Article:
The Job: True Tales from the Life of a New York City Cop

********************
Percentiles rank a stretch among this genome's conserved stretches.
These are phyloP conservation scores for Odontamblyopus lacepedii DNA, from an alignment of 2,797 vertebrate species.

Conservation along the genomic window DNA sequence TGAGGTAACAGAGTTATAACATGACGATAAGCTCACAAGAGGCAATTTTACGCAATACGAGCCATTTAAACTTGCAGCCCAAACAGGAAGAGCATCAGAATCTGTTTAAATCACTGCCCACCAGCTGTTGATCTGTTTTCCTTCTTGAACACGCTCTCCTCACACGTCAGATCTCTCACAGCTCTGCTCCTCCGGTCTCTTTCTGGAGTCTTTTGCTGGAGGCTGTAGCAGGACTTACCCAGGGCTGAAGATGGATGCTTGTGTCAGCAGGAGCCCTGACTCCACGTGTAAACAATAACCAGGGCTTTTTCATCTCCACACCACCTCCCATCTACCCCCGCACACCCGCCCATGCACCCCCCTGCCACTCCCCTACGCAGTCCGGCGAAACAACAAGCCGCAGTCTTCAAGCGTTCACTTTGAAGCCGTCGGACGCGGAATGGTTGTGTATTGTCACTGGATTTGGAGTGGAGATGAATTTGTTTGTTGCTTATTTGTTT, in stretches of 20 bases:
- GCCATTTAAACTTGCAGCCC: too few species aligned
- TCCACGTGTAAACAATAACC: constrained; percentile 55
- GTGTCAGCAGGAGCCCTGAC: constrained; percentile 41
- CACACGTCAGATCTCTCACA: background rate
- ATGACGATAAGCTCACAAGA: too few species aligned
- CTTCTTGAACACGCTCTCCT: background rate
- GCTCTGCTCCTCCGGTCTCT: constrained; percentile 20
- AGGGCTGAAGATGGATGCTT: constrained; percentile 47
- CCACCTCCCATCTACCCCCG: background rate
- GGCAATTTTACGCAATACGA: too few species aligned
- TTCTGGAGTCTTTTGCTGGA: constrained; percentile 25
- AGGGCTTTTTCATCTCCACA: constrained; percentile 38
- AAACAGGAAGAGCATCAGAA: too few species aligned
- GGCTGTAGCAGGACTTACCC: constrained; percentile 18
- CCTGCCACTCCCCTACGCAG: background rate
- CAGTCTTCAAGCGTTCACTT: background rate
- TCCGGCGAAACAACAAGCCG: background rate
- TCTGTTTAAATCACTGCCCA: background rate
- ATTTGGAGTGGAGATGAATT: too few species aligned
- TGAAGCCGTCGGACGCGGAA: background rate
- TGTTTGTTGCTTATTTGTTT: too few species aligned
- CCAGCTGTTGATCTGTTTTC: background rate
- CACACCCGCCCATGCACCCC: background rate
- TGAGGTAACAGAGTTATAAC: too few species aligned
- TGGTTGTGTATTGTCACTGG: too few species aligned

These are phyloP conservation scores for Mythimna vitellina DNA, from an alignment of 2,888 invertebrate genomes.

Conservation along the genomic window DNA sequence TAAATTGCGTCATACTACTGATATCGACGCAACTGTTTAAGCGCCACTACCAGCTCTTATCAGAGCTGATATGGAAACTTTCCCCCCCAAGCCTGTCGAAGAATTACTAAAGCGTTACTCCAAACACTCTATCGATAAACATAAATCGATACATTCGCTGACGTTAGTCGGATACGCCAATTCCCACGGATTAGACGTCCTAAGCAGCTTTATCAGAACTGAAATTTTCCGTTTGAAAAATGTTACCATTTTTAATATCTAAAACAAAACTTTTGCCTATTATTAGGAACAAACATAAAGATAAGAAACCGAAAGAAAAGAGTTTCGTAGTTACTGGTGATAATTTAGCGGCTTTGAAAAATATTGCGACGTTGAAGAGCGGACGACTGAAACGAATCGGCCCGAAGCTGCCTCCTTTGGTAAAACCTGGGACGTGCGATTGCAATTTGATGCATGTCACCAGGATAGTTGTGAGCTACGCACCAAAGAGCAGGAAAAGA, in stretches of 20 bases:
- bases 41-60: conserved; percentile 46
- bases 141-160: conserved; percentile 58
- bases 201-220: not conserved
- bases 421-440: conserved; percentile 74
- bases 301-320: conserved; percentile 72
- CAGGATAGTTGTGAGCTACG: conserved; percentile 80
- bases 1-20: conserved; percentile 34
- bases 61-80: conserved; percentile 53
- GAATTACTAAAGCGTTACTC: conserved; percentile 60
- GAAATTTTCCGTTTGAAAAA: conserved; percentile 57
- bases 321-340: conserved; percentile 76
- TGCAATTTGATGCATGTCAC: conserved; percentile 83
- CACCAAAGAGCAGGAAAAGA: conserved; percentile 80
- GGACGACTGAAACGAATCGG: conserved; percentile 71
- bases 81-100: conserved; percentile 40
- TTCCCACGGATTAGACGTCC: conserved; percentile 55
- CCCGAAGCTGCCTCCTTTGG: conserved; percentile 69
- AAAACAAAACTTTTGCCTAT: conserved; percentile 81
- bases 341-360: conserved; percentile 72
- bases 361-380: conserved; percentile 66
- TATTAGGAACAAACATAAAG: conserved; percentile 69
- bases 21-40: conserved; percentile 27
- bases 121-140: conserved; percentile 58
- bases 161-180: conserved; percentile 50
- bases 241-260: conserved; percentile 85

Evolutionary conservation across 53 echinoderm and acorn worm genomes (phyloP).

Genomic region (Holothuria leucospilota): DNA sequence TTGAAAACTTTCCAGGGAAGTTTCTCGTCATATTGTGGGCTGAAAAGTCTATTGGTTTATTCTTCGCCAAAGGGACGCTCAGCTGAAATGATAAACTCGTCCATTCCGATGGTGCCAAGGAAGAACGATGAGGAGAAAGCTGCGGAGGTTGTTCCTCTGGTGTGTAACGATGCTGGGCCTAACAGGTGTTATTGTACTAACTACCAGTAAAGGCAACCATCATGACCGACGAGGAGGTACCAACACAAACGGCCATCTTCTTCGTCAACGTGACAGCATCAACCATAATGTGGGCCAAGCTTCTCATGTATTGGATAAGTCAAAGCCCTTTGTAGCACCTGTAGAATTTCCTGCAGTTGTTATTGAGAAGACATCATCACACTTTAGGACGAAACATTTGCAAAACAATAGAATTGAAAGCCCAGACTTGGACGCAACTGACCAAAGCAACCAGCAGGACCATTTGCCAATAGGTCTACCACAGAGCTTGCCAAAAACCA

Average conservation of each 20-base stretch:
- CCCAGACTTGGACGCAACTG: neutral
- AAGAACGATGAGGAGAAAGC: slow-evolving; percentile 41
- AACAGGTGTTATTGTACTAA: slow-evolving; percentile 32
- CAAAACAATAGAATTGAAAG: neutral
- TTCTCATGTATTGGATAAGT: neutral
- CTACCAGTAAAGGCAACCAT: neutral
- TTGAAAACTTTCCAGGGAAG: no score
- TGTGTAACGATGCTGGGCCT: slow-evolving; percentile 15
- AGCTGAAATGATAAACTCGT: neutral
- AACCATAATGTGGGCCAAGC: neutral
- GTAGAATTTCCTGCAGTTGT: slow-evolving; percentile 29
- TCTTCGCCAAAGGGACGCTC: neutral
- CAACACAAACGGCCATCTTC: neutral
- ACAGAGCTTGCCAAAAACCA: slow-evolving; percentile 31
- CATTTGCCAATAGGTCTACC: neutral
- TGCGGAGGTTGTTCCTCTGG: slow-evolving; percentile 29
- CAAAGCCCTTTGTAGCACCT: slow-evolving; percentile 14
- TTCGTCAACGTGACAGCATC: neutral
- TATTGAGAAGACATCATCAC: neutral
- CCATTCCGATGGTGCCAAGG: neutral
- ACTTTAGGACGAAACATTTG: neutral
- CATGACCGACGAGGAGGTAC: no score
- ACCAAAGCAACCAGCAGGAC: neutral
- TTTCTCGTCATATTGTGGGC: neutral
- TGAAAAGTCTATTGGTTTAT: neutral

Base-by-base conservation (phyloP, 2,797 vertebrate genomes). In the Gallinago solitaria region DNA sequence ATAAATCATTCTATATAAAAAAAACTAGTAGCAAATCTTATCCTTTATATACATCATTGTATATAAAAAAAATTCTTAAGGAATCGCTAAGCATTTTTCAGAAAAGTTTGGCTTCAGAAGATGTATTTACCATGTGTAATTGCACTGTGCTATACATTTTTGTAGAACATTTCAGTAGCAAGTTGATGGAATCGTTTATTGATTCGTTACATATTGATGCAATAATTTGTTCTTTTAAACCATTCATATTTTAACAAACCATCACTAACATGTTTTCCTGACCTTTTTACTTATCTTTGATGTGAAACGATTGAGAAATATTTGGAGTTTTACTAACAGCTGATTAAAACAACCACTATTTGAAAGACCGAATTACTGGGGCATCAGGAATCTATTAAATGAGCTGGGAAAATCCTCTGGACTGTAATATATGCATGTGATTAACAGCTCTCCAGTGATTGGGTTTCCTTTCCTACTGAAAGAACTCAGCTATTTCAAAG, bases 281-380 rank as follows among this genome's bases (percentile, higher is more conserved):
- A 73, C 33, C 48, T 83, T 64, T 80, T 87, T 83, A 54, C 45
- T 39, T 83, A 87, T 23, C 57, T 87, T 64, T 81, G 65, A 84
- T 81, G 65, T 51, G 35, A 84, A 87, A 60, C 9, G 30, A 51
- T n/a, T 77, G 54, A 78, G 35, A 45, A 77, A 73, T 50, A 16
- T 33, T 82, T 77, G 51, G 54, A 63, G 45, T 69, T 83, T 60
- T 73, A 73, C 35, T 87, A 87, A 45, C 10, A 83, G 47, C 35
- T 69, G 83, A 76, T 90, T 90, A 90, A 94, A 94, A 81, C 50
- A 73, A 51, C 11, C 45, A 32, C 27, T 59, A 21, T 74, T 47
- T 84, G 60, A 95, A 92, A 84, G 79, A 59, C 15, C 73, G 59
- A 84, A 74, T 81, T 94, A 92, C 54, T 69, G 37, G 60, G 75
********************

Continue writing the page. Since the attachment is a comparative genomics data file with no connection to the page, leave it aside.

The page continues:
I came across this book quite by accident and talk about serendipitous good fortune! The wife had C-Span's Book TV on the tube. They were broadcasting from a Methodist church in Savannah as part of the city's annual book festival. When Steve Osborne stepped to the pulpit, er podium, I wasn't sure what to expect, and I was blown away. He's the real deal -- from his Noo Yawk accent to his beat cop intensity -- but you can't judge a book by its cover or an author by his. Osborne is engaging, articulate, and funny as hell. The man speaks from the heart and, as you might expect, he has seen more than his fair share of serious s***, but here's the deal. You would think that constantly seeing people at their worst and in the worst of situations would suck your soul right out of your body, but Osborne writes with a humanity and empathy that is compelling and moving. To be our "best selves" on our "worst days" is a high bar to which many of us aspire, and a standard that Steve Osborne has cleared many times. The book is a fun read. It's like having a cop giving you the skinny over a couple of beers in a bar. I'd love to tell you it's the next best thing to being there, but that's not really true. Being able to vicariously experience some of the stuff that Osborne so skillfully describes is, in my estimation, actually preferable to being there. Osborne strikes me as an example worthy of emulation among those who wear the badge as well as the rest of us in terms of how we treat people. Borne out of his stories, Osborne shows us how to make a difference if we only have the willingness to look for the opportunities around us every day, and the courage to act on what we see.